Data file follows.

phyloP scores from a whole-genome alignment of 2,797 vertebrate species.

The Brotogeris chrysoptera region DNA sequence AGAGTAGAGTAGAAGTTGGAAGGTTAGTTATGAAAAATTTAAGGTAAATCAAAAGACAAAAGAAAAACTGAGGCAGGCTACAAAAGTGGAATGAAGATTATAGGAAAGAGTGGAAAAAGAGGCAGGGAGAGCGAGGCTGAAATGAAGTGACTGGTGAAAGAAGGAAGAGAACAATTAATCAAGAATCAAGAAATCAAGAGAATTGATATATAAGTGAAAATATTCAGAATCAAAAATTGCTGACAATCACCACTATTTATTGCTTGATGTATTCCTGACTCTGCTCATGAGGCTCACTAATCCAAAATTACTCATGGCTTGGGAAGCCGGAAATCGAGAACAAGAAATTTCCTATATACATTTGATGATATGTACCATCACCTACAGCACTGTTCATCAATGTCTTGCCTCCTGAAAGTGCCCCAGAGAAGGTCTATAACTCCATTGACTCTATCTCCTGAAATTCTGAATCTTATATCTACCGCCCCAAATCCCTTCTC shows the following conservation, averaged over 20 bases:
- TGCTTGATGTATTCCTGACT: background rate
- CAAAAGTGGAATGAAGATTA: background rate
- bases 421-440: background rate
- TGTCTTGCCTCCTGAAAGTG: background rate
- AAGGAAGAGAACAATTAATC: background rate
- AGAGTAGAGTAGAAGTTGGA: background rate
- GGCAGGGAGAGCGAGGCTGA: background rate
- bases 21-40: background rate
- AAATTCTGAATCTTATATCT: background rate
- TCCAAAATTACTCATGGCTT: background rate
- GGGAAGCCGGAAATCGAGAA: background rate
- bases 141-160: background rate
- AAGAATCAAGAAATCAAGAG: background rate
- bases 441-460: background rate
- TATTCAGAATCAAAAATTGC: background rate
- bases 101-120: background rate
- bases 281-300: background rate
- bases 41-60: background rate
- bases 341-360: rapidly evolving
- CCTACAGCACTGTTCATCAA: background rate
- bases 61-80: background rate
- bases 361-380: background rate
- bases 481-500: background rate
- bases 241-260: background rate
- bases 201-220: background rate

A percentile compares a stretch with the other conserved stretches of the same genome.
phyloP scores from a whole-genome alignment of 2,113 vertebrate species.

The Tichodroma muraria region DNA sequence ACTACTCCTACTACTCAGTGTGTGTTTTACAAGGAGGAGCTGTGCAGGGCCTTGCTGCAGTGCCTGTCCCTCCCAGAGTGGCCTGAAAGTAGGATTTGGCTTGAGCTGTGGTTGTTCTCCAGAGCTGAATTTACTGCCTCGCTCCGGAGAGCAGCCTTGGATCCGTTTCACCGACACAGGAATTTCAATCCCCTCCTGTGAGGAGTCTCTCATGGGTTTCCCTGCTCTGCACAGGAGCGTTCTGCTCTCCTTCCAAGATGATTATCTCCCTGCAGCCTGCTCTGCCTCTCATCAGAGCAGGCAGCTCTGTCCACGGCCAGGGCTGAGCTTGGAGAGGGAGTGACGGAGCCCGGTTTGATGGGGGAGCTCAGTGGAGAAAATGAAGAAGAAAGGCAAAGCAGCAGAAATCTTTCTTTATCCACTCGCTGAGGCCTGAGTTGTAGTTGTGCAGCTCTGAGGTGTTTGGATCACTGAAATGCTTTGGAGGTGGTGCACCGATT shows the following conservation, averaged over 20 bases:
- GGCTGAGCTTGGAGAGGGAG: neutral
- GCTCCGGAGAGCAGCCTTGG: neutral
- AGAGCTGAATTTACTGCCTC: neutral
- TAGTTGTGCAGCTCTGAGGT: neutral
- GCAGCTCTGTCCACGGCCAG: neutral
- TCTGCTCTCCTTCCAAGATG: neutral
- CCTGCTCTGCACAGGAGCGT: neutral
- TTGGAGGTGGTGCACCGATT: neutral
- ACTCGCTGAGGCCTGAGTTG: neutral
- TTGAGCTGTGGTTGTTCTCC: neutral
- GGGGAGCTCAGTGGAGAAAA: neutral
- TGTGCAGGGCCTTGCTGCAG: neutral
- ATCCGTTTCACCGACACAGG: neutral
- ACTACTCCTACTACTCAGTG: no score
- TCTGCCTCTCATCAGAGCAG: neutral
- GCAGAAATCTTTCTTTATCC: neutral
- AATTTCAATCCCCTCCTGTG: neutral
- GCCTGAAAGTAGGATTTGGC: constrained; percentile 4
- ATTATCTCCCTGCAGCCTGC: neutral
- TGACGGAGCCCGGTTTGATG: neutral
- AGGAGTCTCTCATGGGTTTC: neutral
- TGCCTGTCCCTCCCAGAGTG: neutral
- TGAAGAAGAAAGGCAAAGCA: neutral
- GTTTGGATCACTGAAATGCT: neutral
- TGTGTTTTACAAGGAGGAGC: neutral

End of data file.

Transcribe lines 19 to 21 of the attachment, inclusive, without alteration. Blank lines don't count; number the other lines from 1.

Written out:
- bases 281-300: background rate
- bases 41-60: background rate
- bases 341-360: rapidly evolving